You probably know that texting or using a cell phone is distracting and could lead to a crash, but what about the conversations you have with passengers? Passengers can be as distracting as listening to the radio, talking on the phone or not paying attention, so it’s important to understand what you can do to minimize distractions when they’re present.
Conversations with your passengers create a potential for distractions inside your vehicle and could result in an auto accident. Occupants such as teens, other adults, infants or children might all cause you to become distracted when you drive. How distracted you get will depend on factors such as if you have to look away from the road and if the conversation is emotionally charged.
How do you know that the conversations in your vehicle are too distracting?
You will know that a conversation is too distracting if you find that you:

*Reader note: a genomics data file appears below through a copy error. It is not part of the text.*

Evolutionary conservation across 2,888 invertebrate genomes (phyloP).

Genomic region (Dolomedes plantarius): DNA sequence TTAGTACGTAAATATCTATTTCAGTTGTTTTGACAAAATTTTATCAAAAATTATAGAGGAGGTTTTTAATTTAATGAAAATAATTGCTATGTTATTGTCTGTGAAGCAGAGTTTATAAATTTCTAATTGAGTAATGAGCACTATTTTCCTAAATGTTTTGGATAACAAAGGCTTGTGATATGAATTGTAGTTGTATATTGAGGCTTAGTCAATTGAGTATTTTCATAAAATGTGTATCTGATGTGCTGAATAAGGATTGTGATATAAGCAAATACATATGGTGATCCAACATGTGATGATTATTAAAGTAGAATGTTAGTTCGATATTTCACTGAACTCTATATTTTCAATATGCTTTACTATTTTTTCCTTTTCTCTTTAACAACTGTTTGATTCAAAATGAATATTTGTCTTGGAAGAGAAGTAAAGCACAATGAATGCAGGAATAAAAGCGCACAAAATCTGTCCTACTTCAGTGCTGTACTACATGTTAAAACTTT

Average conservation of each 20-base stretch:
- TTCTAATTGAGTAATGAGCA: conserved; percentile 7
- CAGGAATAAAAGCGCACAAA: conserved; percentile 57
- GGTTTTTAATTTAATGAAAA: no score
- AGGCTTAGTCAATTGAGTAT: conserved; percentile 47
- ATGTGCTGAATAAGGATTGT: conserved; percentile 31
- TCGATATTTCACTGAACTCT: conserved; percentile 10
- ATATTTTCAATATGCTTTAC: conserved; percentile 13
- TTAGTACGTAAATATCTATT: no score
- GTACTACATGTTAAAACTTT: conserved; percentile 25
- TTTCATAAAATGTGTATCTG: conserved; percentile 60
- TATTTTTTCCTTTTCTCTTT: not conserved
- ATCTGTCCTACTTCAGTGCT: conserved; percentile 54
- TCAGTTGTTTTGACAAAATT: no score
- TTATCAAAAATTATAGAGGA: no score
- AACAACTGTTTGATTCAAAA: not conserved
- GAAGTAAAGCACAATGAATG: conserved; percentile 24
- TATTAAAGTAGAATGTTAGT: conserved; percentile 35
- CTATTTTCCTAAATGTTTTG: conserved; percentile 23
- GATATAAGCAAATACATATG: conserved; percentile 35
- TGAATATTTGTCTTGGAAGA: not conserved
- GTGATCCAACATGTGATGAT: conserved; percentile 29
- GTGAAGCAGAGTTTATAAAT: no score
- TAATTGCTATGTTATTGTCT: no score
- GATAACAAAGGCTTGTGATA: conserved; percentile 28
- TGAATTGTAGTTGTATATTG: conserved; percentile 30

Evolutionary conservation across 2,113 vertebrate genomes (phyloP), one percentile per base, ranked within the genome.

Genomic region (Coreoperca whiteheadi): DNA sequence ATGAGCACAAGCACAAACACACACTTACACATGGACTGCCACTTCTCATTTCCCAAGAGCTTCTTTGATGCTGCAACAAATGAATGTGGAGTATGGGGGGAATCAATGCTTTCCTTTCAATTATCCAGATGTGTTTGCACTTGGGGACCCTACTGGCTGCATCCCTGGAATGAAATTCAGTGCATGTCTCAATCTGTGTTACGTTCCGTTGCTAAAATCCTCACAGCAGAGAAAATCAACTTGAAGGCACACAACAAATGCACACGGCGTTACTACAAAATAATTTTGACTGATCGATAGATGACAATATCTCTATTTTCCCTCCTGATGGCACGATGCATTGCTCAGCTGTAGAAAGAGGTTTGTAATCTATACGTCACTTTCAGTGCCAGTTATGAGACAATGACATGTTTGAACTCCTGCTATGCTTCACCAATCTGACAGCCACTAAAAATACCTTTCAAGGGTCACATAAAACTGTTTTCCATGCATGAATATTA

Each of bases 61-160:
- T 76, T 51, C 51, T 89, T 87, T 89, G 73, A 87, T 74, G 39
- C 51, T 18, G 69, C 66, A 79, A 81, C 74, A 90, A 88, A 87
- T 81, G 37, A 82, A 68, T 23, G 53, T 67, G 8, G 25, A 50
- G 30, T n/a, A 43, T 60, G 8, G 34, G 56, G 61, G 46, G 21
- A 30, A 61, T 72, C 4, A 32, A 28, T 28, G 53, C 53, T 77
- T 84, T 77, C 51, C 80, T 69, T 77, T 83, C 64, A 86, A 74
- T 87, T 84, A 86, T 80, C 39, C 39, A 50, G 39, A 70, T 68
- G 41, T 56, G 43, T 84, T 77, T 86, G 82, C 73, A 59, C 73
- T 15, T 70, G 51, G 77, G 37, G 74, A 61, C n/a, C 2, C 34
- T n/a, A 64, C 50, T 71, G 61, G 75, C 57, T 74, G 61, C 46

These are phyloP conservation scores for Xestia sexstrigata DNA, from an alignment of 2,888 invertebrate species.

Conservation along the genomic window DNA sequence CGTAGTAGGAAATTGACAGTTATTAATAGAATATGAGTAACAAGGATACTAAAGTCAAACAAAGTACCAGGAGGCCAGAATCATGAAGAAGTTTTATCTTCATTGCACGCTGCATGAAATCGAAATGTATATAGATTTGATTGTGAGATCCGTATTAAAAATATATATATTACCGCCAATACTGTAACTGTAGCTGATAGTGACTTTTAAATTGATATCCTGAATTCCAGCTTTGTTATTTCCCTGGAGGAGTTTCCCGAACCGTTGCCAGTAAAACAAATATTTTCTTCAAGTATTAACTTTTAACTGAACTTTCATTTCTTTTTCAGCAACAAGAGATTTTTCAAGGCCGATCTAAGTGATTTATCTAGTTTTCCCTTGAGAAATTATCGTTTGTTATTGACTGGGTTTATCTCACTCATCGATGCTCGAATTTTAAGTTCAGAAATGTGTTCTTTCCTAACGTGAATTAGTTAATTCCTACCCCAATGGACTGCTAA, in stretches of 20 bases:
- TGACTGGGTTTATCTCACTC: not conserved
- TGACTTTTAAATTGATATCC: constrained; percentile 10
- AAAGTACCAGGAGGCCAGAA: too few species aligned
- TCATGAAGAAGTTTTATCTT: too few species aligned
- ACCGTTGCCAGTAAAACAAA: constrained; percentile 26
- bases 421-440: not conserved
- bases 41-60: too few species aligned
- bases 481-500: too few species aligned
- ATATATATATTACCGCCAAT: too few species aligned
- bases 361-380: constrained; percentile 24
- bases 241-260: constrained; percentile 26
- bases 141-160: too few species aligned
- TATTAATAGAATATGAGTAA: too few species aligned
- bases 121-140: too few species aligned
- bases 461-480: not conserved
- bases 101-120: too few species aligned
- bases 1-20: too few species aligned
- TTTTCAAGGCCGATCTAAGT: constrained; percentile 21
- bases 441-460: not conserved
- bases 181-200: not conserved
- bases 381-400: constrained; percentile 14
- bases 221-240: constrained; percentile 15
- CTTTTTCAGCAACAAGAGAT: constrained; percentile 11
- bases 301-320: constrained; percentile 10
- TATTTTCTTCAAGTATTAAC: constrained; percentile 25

- Are having to quickly stop because of not seeing upcoming hazards
- Aren’t maintaining the right position in your lane
- Have reduced situational awareness
- Can’t focus on what you’re doing
- Miss a stop sign or other traffic signals
If you find that your conversation is taking your mind off the road, then you should pull over as soon as possible or end the conversation.
What can you do to minimize distractions from conversations?
One of the better things to do is to talk to the occupants in your vehicle about reducing distractions. It’s normal to have conversations, but you can ask them not to scream or try to scare you while driving, for example. You may ask others to stay quieter if loud conversations make it hard for you to focus.
Some people prefer putting on the radio or playing their own music when they drive, which may help them focus on the road instead of distractions within the vehicle. If you do, let your passengers know why and what to do if they need to talk to you during the drive.
Finally, if you have children, do your best to prepare them for the drive. If they begin to cry or have an emergency, you should pull over to deal with the problem before continuing. This will help you avoid a collision due to in-vehicle distractions.